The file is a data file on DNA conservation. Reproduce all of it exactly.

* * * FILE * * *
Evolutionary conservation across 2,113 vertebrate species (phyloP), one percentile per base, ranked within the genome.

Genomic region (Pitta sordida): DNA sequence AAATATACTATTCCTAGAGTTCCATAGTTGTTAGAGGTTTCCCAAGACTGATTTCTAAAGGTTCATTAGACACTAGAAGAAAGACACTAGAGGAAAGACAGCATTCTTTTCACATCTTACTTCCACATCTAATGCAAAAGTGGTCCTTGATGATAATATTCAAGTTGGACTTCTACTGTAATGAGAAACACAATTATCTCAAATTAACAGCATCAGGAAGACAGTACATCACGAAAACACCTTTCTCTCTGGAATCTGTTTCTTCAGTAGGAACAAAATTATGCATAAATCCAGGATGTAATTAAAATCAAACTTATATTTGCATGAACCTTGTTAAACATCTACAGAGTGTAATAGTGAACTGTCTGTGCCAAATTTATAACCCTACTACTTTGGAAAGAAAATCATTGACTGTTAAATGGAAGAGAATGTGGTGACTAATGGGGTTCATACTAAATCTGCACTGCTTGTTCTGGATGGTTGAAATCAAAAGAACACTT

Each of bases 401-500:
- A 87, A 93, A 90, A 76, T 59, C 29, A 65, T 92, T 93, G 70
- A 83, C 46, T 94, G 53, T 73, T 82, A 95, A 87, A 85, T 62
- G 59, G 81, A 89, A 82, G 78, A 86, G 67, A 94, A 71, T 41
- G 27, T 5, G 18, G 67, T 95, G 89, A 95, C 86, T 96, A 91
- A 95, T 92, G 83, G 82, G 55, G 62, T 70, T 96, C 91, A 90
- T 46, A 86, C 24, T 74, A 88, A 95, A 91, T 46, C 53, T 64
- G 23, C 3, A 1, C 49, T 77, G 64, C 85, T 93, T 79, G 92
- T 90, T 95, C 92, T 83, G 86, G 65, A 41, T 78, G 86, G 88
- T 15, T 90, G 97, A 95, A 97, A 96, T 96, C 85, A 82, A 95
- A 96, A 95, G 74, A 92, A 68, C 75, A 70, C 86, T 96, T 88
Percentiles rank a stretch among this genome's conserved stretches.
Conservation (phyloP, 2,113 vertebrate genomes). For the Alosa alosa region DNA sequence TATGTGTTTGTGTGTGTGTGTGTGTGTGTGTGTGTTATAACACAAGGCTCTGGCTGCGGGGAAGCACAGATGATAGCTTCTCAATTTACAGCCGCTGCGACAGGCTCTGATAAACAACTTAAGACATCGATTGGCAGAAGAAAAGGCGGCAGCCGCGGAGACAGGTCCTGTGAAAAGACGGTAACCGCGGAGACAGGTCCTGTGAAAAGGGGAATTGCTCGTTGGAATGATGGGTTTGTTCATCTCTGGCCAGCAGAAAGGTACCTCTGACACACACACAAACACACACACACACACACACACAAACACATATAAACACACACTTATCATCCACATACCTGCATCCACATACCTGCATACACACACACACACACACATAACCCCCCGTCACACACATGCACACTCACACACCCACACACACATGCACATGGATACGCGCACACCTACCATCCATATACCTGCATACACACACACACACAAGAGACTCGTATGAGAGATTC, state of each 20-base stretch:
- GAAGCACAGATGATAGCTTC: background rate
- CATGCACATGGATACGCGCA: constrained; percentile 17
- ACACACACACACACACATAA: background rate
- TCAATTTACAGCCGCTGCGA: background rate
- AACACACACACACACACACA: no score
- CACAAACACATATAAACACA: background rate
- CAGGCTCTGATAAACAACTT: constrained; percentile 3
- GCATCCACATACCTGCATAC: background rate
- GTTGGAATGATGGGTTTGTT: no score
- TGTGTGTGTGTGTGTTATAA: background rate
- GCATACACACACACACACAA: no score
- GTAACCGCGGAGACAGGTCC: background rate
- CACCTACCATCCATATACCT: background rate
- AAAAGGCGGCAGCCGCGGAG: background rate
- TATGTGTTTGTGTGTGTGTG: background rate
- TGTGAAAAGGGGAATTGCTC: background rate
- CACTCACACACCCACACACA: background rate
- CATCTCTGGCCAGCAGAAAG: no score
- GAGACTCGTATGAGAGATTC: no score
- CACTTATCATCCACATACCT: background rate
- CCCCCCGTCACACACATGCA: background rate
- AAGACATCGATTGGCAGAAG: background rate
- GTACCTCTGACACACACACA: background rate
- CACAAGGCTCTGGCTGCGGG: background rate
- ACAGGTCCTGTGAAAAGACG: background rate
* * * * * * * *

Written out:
Evolutionary conservation across 2,113 vertebrate species (phyloP), one percentile per base, ranked within the genome.

Genomic region (Pitta sordida): DNA sequence AAATATACTATTCCTAGAGTTCCATAGTTGTTAGAGGTTTCCCAAGACTGATTTCTAAAGGTTCATTAGACACTAGAAGAAAGACACTAGAGGAAAGACAGCATTCTTTTCACATCTTACTTCCACATCTAATGCAAAAGTGGTCCTTGATGATAATATTCAAGTTGGACTTCTACTGTAATGAGAAACACAATTATCTCAAATTAACAGCATCAGGAAGACAGTACATCACGAAAACACCTTTCTCTCTGGAATCTGTTTCTTCAGTAGGAACAAAATTATGCATAAATCCAGGATGTAATTAAAATCAAACTTATATTTGCATGAACCTTGTTAAACATCTACAGAGTGTAATAGTGAACTGTCTGTGCCAAATTTATAACCCTACTACTTTGGAAAGAAAATCATTGACTGTTAAATGGAAGAGAATGTGGTGACTAATGGGGTTCATACTAAATCTGCACTGCTTGTTCTGGATGGTTGAAATCAAAAGAACACTT

Each of bases 401-500:
- A 87, A 93, A 90, A 76, T 59, C 29, A 65, T 92, T 93, G 70
- A 83, C 46, T 94, G 53, T 73, T 82, A 95, A 87, A 85, T 62
- G 59, G 81, A 89, A 82, G 78, A 86, G 67, A 94, A 71, T 41
- G 27, T 5, G 18, G 67, T 95, G 89, A 95, C 86, T 96, A 91
- A 95, T 92, G 83, G 82, G 55, G 62, T 70, T 96, C 91, A 90
- T 46, A 86, C 24, T 74, A 88, A 95, A 91, T 46, C 53, T 64
- G 23, C 3, A 1, C 49, T 77, G 64, C 85, T 93, T 79, G 92
- T 90, T 95, C 92, T 83, G 86, G 65, A 41, T 78, G 86, G 88
- T 15, T 90, G 97, A 95, A 97, A 96, T 96, C 85, A 82, A 95
- A 96, A 95, G 74, A 92, A 68, C 75, A 70, C 86, T 96, T 88
Percentiles rank a stretch among this genome's conserved stretches.
Conservation (phyloP, 2,113 vertebrate genomes). For the Alosa alosa region DNA sequence TATGTGTTTGTGTGTGTGTGTGTGTGTGTGTGTGTTATAACACAAGGCTCTGGCTGCGGGGAAGCACAGATGATAGCTTCTCAATTTACAGCCGCTGCGACAGGCTCTGATAAACAACTTAAGACATCGATTGGCAGAAGAAAAGGCGGCAGCCGCGGAGACAGGTCCTGTGAAAAGACGGTAACCGCGGAGACAGGTCCTGTGAAAAGGGGAATTGCTCGTTGGAATGATGGGTTTGTTCATCTCTGGCCAGCAGAAAGGTACCTCTGACACACACACAAACACACACACACACACACACACAAACACATATAAACACACACTTATCATCCACATACCTGCATCCACATACCTGCATACACACACACACACACACATAACCCCCCGTCACACACATGCACACTCACACACCCACACACACATGCACATGGATACGCGCACACCTACCATCCATATACCTGCATACACACACACACACAAGAGACTCGTATGAGAGATTC, state of each 20-base stretch:
- GAAGCACAGATGATAGCTTC: background rate
- CATGCACATGGATACGCGCA: constrained; percentile 17
- ACACACACACACACACATAA: background rate
- TCAATTTACAGCCGCTGCGA: background rate
- AACACACACACACACACACA: no score
- CACAAACACATATAAACACA: background rate
- CAGGCTCTGATAAACAACTT: constrained; percentile 3
- GCATCCACATACCTGCATAC: background rate
- GTTGGAATGATGGGTTTGTT: no score
- TGTGTGTGTGTGTGTTATAA: background rate
- GCATACACACACACACACAA: no score
- GTAACCGCGGAGACAGGTCC: background rate
- CACCTACCATCCATATACCT: background rate
- AAAAGGCGGCAGCCGCGGAG: background rate
- TATGTGTTTGTGTGTGTGTG: background rate
- TGTGAAAAGGGGAATTGCTC: background rate
- CACTCACACACCCACACACA: background rate
- CATCTCTGGCCAGCAGAAAG: no score
- GAGACTCGTATGAGAGATTC: no score
- CACTTATCATCCACATACCT: background rate
- CCCCCCGTCACACACATGCA: background rate
- AAGACATCGATTGGCAGAAG: background rate
- GTACCTCTGACACACACACA: background rate
- CACAAGGCTCTGGCTGCGGG: background rate
- ACAGGTCCTGTGAAAAGACG: background rate